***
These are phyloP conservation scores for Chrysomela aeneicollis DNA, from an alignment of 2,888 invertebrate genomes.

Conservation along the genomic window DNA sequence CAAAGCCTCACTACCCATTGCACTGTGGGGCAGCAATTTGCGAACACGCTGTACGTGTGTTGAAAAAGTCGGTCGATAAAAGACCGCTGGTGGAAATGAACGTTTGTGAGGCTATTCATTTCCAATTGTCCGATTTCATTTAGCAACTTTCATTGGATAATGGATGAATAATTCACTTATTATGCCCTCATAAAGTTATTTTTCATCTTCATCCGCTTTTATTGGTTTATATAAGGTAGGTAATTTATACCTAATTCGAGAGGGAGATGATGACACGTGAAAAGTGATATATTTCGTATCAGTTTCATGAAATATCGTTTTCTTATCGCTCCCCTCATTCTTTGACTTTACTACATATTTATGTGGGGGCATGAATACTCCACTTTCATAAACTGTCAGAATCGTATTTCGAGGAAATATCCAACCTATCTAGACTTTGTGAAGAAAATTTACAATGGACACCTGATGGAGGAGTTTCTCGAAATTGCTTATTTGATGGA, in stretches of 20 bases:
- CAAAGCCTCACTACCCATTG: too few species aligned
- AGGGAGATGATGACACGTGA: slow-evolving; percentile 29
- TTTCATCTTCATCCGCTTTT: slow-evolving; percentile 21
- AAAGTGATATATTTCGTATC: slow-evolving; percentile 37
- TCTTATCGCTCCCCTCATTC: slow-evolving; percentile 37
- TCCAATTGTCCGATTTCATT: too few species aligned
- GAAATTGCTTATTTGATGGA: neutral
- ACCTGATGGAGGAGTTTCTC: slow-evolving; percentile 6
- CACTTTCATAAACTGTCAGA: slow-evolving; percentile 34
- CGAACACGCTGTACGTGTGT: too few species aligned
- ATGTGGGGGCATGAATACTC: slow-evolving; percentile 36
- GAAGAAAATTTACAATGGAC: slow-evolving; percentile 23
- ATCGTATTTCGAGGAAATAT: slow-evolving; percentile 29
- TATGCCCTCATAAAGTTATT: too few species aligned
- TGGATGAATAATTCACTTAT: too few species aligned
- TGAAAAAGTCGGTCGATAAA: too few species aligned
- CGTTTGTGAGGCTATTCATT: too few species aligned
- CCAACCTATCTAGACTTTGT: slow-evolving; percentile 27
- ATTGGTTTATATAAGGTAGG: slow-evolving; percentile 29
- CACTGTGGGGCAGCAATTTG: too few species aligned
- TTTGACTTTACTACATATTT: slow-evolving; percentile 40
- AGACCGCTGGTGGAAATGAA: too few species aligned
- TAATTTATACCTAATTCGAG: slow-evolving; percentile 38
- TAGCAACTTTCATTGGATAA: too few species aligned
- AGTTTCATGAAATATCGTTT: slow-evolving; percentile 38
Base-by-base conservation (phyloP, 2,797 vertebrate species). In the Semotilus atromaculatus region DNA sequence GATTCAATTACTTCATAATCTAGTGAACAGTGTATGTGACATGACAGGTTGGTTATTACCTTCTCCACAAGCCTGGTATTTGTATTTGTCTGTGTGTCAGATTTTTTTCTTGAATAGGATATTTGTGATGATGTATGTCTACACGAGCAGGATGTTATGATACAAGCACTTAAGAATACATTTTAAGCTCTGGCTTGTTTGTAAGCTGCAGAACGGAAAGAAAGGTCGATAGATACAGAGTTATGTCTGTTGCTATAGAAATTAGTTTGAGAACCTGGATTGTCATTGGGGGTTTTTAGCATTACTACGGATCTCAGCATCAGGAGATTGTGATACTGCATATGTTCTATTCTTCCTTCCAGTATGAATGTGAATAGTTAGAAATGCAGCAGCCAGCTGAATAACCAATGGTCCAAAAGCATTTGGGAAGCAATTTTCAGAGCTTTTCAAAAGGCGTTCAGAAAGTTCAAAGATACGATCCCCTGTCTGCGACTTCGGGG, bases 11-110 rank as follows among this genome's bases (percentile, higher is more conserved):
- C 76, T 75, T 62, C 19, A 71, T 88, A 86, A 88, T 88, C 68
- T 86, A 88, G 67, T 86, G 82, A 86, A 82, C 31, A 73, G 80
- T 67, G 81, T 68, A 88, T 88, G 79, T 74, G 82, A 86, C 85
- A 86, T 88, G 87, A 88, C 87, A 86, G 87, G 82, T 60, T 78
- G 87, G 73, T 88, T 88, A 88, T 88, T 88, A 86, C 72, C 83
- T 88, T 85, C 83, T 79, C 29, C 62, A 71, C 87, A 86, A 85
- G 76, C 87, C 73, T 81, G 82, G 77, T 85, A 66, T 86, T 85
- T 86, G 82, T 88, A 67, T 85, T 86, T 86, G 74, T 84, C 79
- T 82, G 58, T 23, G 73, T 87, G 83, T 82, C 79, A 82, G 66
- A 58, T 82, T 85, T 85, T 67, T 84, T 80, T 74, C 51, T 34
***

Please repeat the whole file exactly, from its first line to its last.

These are phyloP conservation scores for Chrysomela aeneicollis DNA, from an alignment of 2,888 invertebrate genomes.

Conservation along the genomic window DNA sequence CAAAGCCTCACTACCCATTGCACTGTGGGGCAGCAATTTGCGAACACGCTGTACGTGTGTTGAAAAAGTCGGTCGATAAAAGACCGCTGGTGGAAATGAACGTTTGTGAGGCTATTCATTTCCAATTGTCCGATTTCATTTAGCAACTTTCATTGGATAATGGATGAATAATTCACTTATTATGCCCTCATAAAGTTATTTTTCATCTTCATCCGCTTTTATTGGTTTATATAAGGTAGGTAATTTATACCTAATTCGAGAGGGAGATGATGACACGTGAAAAGTGATATATTTCGTATCAGTTTCATGAAATATCGTTTTCTTATCGCTCCCCTCATTCTTTGACTTTACTACATATTTATGTGGGGGCATGAATACTCCACTTTCATAAACTGTCAGAATCGTATTTCGAGGAAATATCCAACCTATCTAGACTTTGTGAAGAAAATTTACAATGGACACCTGATGGAGGAGTTTCTCGAAATTGCTTATTTGATGGA, in stretches of 20 bases:
- CAAAGCCTCACTACCCATTG: too few species aligned
- AGGGAGATGATGACACGTGA: slow-evolving; percentile 29
- TTTCATCTTCATCCGCTTTT: slow-evolving; percentile 21
- AAAGTGATATATTTCGTATC: slow-evolving; percentile 37
- TCTTATCGCTCCCCTCATTC: slow-evolving; percentile 37
- TCCAATTGTCCGATTTCATT: too few species aligned
- GAAATTGCTTATTTGATGGA: neutral
- ACCTGATGGAGGAGTTTCTC: slow-evolving; percentile 6
- CACTTTCATAAACTGTCAGA: slow-evolving; percentile 34
- CGAACACGCTGTACGTGTGT: too few species aligned
- ATGTGGGGGCATGAATACTC: slow-evolving; percentile 36
- GAAGAAAATTTACAATGGAC: slow-evolving; percentile 23
- ATCGTATTTCGAGGAAATAT: slow-evolving; percentile 29
- TATGCCCTCATAAAGTTATT: too few species aligned
- TGGATGAATAATTCACTTAT: too few species aligned
- TGAAAAAGTCGGTCGATAAA: too few species aligned
- CGTTTGTGAGGCTATTCATT: too few species aligned
- CCAACCTATCTAGACTTTGT: slow-evolving; percentile 27
- ATTGGTTTATATAAGGTAGG: slow-evolving; percentile 29
- CACTGTGGGGCAGCAATTTG: too few species aligned
- TTTGACTTTACTACATATTT: slow-evolving; percentile 40
- AGACCGCTGGTGGAAATGAA: too few species aligned
- TAATTTATACCTAATTCGAG: slow-evolving; percentile 38
- TAGCAACTTTCATTGGATAA: too few species aligned
- AGTTTCATGAAATATCGTTT: slow-evolving; percentile 38
Base-by-base conservation (phyloP, 2,797 vertebrate species). In the Semotilus atromaculatus region DNA sequence GATTCAATTACTTCATAATCTAGTGAACAGTGTATGTGACATGACAGGTTGGTTATTACCTTCTCCACAAGCCTGGTATTTGTATTTGTCTGTGTGTCAGATTTTTTTCTTGAATAGGATATTTGTGATGATGTATGTCTACACGAGCAGGATGTTATGATACAAGCACTTAAGAATACATTTTAAGCTCTGGCTTGTTTGTAAGCTGCAGAACGGAAAGAAAGGTCGATAGATACAGAGTTATGTCTGTTGCTATAGAAATTAGTTTGAGAACCTGGATTGTCATTGGGGGTTTTTAGCATTACTACGGATCTCAGCATCAGGAGATTGTGATACTGCATATGTTCTATTCTTCCTTCCAGTATGAATGTGAATAGTTAGAAATGCAGCAGCCAGCTGAATAACCAATGGTCCAAAAGCATTTGGGAAGCAATTTTCAGAGCTTTTCAAAAGGCGTTCAGAAAGTTCAAAGATACGATCCCCTGTCTGCGACTTCGGGG, bases 11-110 rank as follows among this genome's bases (percentile, higher is more conserved):
- C 76, T 75, T 62, C 19, A 71, T 88, A 86, A 88, T 88, C 68
- T 86, A 88, G 67, T 86, G 82, A 86, A 82, C 31, A 73, G 80
- T 67, G 81, T 68, A 88, T 88, G 79, T 74, G 82, A 86, C 85
- A 86, T 88, G 87, A 88, C 87, A 86, G 87, G 82, T 60, T 78
- G 87, G 73, T 88, T 88, A 88, T 88, T 88, A 86, C 72, C 83
- T 88, T 85, C 83, T 79, C 29, C 62, A 71, C 87, A 86, A 85
- G 76, C 87, C 73, T 81, G 82, G 77, T 85, A 66, T 86, T 85
- T 86, G 82, T 88, A 67, T 85, T 86, T 86, G 74, T 84, C 79
- T 82, G 58, T 23, G 73, T 87, G 83, T 82, C 79, A 82, G 66
- A 58, T 82, T 85, T 85, T 67, T 84, T 80, T 74, C 51, T 34